It’s no secret that everything is increasingly expensive, including healthcare. In FACT, spending for healthcare goods, services, insurance, and investments increased 2.7 percent between 2020 and 2021. Meanwhile, hospital costs increased by 4.4 percent while the cost of prescription medications increased by 7.8 percent.
For those with chronic health conditions, healthcare costs are becoming insurmountable. In 2023, healthcare coverage for an individual with a chronic health condition cost an average of $6,032 annually. Those with chronic health conditions are often faced with difficult decisions regarding their finances. Do they pay rent, the utility bill, or manage a health condition?
To understand how these costs can be managed, let’s look at the top conditions driving healthcare costs.
Which Conditions Drive Increased Healthcare Costs?
According to the Centers for Disease Control and Prevention (CDC), six out of 10 U.S. adults have a chronic condition, and four out of 10 U.S. adults have two or more chronic conditions– those that last at least one year, require ongoing medical care, and limit activities of daily living.
Approximately 90 percent of healthcare spending in the U.S. is for those with mental health and chronic conditions. Some of the top conditions contributing to excessive healthcare costs in the U.S. include diabetes, heart disease, cancer, obesity, arthritis, and Alzheimer’s disease. Many of these conditions are caused by risky behaviors such as excessive use of alcohol, tobacco use, physical inactivity, and poor nutrition.
Healthcare Spending: Where Is the Money Going and Who Pays the Bill?
Other categories—including clinical services, prescriptions, nursing care, home health care, personal health care, government administrative costs for insuring those in health insurance programs, health insurance, public health activities, and investment spending—make up the rest of the expenditure.
Who's paying these bills?
- 28.5% - private health insurance
- 21.2% - Medicare
- 17.2% - Medicaid
- 10.2% - Out of pocket
Investments, third-party payers and other health insurance programs, federal programs, government and public health efforts cover the rest.
Why Are Healthcare Costs So High?
Several factors contribute to rising Healthcare costs, One of the primary drivers is health insurance, which typically has a deductible in addition to the premium and co-pay.
How much a patient pays for each of these is determined by their plan type. However, people tend to stick with what they know. Quite often, enrolled members keep the same insurance coverage they've had for several years instead of evaluating new options to see if their current plan is still the best choice for their family’s health needs. Unfortunately, many may not realize that sticking with the plan they know could potentially cost them more through a higher deductible and increased out-of-pocket costs.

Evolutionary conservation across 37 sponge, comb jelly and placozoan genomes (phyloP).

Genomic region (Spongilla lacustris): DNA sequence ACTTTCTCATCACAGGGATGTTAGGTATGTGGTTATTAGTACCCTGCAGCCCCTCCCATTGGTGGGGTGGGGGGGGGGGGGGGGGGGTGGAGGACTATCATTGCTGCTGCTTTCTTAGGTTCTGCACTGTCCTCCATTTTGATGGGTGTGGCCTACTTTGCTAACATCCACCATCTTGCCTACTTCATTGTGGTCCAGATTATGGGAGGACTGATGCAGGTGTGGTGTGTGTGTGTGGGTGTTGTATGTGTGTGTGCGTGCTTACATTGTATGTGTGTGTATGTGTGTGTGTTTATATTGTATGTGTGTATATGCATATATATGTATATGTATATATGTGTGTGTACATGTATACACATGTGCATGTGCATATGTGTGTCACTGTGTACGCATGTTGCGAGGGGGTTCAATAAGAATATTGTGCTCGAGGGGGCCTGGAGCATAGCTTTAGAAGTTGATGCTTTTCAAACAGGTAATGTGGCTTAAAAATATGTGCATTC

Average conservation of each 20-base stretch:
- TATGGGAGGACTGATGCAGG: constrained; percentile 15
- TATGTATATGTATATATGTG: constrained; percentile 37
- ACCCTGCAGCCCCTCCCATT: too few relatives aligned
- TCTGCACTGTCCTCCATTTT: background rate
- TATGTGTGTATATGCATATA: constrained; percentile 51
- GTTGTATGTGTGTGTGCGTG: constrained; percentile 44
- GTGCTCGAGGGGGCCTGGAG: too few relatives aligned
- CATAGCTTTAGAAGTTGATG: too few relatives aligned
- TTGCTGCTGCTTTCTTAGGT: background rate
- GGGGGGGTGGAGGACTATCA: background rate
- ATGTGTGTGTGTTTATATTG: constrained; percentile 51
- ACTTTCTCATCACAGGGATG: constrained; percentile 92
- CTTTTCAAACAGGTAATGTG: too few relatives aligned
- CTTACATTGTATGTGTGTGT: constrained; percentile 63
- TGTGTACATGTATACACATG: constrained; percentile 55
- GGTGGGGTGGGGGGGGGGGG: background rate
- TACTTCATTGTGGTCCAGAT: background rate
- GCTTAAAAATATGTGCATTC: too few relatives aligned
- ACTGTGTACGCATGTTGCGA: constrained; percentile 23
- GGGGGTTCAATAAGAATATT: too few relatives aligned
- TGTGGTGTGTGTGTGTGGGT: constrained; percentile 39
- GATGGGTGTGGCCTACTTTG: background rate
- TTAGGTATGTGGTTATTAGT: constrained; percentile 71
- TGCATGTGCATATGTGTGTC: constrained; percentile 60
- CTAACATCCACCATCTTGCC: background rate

In addition to increased out-of-pocket costs, specialist appointments and prescription medications also contribute to a significant amount of healthcare spending. For example, medical care equipment may not be covered by insurance; and chronic conditions may lead to other conditions, such as eye problems stemming from diabetes.
How Healthcare Navigation Solutions Can Help
Healthcare quality and cost navigation solutions are essential to help patients and employers save money on healthcare costs. For example, Healthcare Bluebook’s suite of navigation solutions includes Bluebook CareConnect™ and Bluebook Rx™, which can reduce costs for complex procedures and prescriptions.
Bluebook CareConnect assists members through a member concierge who helps them find high-quality care at a Fair Price™. Having a concierge to assist with scheduling appointments, transferring medical records, and following up throughout the care journey ensures members receive the highest value for their health needs.
For people with chronic health conditions, prescription drug costs may be insurmountable. According to a Gallup survey, approximately 7 percent of U.S. adults, or 18 million people, were unable to afford at least one prescription in June 2021. For those with three or more chronic conditions, this number climbs to 11 percent, and 18 percent for those with eight or more prescriptions.
Reducing prescription costs and healthcare costs is critical to relieving the financial burden on these patients and helping them afford the care they need. Implementing a pharmacy savings program is one of the most effective ways to reduce prescription spending. Bluebook Rx reviews claims data to determine where overpriced prescriptions are being used and then sends a personalized savings report with recommendations for lower-cost alternatives. Bluebook makes it easy for members to see where and how they can save money on their medical and Rx needs by providing access to both navigation solutions in one intuitive platform.
Reduce Costs of Health Conditions that Increase Your Medical Spend
Investing in a healthcare navigation solution can help your members and organization save money associated with the top health conditions that drive up spending. Discover how to choose your organization’s healthcare navigation tool with our resource, How to Choose a Healthcare Navigation Solution That's Right for Your Organization.